Libya’s trade prize overrides rights qualms

Libya’s critics were furious at what they called a hasty and cynical rush for closer ties between the West and Muammar Qadhafi’s government after it freed six foreign medics in July.There was more anger when Qadhafi’s son Saif Al Islam said the six had been tortured to confess about infecting Libyan children with HIV – a remark a Libyan official source later insisted does not reflect the Tripoli government’s view.

But analysts say outrage over the affair, which saw a $460 million settlement for the children’s families, a French arms deal and a possible nuclear energy accord, is unlikely to upset an expected overall warming of Western business ties to Libya.

The commercial allure of the OPEC member, owner of Africa’s biggest oil reserves, looks set to trump other considerations as it emerges from decades of diplomatic isolation for what the West called its support of terrorism.

French President Nicolas Sarkozy, credited with helping win their release thanks to vigorous diplomacy, pointedly refused to show any sign of remorse over the French weapons deal.

“The Libyans will spend a few hundred thousand euros to make factories work in France. I should apologise for that?” he said.

Libya attracted no fewer than 60 firms from 25 countries to a presentation of a gas exploration licensing round last week.

It is not all about deals, some observers say.

More foreign contact, including participation in modernising the Soviet-style bureaucracy, could foster a more open economy and society after 37 years of rule by Qadhafi, who says his no-party system of popular rule beats ballot box democracy.

Plain speaking

“I expect things will calm down now,” said Oliver Miles, deputy chairman of the Libyan British Business Council, referring to human rights concerns over the apparent European haste to rebuild ties.

“A bit of plain speaking from Saif Al Islam I don’t think is going to weigh very much in the balance.” The medics, convicted of deliberately infecting Libyan children with HIV, were freed on July 24 after a deal between Tripoli and the EU ended their eight-year ordeal.

Their return to Bulgaria closed what Libya’s critics called a human rights scandal: The medics had at one point been condemned to death but have always said they were innocent and had been tortured to confess.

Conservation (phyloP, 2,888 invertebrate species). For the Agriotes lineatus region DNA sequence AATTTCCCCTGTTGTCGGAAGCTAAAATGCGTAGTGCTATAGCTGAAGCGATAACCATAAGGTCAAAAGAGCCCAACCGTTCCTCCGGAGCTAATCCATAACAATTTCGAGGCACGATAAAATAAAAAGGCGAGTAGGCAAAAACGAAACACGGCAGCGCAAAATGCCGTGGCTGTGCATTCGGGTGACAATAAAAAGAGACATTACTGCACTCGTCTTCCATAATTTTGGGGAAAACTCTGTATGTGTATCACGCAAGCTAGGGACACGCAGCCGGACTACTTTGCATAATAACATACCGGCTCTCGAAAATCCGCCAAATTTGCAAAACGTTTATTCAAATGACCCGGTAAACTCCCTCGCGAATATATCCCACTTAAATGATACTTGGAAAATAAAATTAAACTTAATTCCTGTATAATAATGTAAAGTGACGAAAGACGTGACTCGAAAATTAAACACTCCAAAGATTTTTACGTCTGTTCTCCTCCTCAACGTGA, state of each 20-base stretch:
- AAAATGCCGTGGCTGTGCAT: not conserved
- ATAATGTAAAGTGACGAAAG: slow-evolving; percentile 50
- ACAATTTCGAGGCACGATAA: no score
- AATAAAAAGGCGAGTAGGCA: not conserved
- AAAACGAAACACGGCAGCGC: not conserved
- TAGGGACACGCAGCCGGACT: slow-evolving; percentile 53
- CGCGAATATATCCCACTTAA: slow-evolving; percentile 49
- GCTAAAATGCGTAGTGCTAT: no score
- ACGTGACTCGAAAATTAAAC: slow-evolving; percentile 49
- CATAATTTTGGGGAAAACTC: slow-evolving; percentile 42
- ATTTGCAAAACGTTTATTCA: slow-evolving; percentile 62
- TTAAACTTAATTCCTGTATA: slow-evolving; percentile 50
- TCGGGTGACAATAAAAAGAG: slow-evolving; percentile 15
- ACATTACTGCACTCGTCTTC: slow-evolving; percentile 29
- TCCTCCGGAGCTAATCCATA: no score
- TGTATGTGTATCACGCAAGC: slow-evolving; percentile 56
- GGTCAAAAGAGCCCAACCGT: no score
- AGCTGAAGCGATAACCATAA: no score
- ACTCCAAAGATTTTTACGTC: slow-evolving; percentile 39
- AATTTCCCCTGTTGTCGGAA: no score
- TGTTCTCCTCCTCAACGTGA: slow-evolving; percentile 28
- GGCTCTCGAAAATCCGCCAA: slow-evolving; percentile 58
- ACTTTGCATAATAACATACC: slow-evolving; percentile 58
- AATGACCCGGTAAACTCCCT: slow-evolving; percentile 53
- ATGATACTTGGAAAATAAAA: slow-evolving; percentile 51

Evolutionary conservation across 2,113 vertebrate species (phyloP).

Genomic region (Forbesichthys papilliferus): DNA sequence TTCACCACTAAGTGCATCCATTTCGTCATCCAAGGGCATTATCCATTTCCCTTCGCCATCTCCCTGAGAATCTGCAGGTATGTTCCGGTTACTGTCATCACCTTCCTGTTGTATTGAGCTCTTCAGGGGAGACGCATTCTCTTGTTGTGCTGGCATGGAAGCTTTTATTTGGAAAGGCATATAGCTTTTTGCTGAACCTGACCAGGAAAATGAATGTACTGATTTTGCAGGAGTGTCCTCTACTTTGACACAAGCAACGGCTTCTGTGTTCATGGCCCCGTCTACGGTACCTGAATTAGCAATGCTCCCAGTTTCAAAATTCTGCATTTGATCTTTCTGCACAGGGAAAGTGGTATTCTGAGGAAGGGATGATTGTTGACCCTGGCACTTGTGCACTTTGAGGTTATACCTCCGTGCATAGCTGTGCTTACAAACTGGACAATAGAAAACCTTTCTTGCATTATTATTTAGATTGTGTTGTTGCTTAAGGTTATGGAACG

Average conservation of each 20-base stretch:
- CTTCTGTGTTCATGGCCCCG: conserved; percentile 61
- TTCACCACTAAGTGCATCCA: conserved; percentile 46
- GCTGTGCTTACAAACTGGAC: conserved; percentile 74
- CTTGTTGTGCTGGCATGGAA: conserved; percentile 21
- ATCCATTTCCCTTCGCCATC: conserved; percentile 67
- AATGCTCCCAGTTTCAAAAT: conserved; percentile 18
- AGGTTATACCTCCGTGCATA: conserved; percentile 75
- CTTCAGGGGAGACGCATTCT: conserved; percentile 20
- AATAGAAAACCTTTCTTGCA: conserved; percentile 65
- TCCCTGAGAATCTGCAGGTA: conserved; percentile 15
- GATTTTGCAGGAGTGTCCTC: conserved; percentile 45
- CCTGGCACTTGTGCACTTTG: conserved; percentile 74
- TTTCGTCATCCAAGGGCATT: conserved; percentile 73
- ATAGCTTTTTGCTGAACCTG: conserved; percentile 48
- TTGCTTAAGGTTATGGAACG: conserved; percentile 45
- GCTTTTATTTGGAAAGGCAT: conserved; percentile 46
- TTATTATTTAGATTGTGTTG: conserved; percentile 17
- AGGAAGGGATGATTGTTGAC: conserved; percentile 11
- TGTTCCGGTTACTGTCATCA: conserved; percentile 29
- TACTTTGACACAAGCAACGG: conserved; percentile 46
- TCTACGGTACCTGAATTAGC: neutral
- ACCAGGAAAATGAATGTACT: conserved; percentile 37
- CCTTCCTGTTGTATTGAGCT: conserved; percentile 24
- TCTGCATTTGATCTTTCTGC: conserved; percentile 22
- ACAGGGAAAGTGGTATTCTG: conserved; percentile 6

“Crime pays,” wrote Claude Moniquet of the Brussels-based European Strategic Intelligence and Security Centre.

“If tomorrow the Colonel [Qadhafi] decides he wants to receive the Nobel Peace Prize… or just to get our support for his bankrupt socialist regime, what will he invent next and whom will he take hostage?” The case has continuing legal ramifications. Bulgarian prosecutors are investigating Libyan officers who they believe tortured the five Bulgarian nurses and a Palestinian doctor.

But the proceedings are not expected to put a big obstacle in the way of Libya’s relations with the European Union, which says it expects to “further normalise” stalled ties.

Claire Spencer, of Britain’s Royal Institute of International Affairs, said: “There’s enough interest on both sides for the rapprochement to continue. There is a huge need for investment which companies are eager to supply.”

“The argument is that it’s better to engage with Libya, and through engagement find some way to help reforms, rather than stand aside and let Qadhafi carry on in the usual way. And there is also the sense among the Europeans that ‘if we don’t get involved, then someone else will’.”

Humanitarian support

Aside from medical help and humanitarian support for the HIV children, Tripoli was promised better access to the EU’s rich markets and EU help in key sectors such as education.

Libya has also been invited to participate in the creation of a so-called Mediterranean Union of States that would coordinate on migration, terrorism and economic development.

Ties with former foe Washington, too, are likely to warm, and one sign is a likely visit this year by top diplomat Condoleezza Rice, US officials said last month.

There are still disputes over final compensation for victims of the Pan Am 103 bombing over Lockerbie, Scotland, in 1988, and a 1986 attack on a West Berlin disco used by US servicemen.

Libyan visas can still be hard to get for Americans. But US businesses are pushing hard for Libya deals.

The Libya-US rapprochement “is reasonably healthy,” said Geoff Porter, a north Africa specialist at Eurasia group, which assess political risk for multinational corporations.

Defence is a priority sector for post-sanctions Libya.

“They are in desperate need of modernising their military,” said Dave Hartwell of Janes Information Group, which said Libya would be seeking helicopters and armoured personnel carriers.

“Libya is in a relatively weak position, certainly compared to its neighbours Egypt and Algeria, and whilst there is no external threat to Libya, Qadhafi sees himself and Libya as having a certain status in Africa.”

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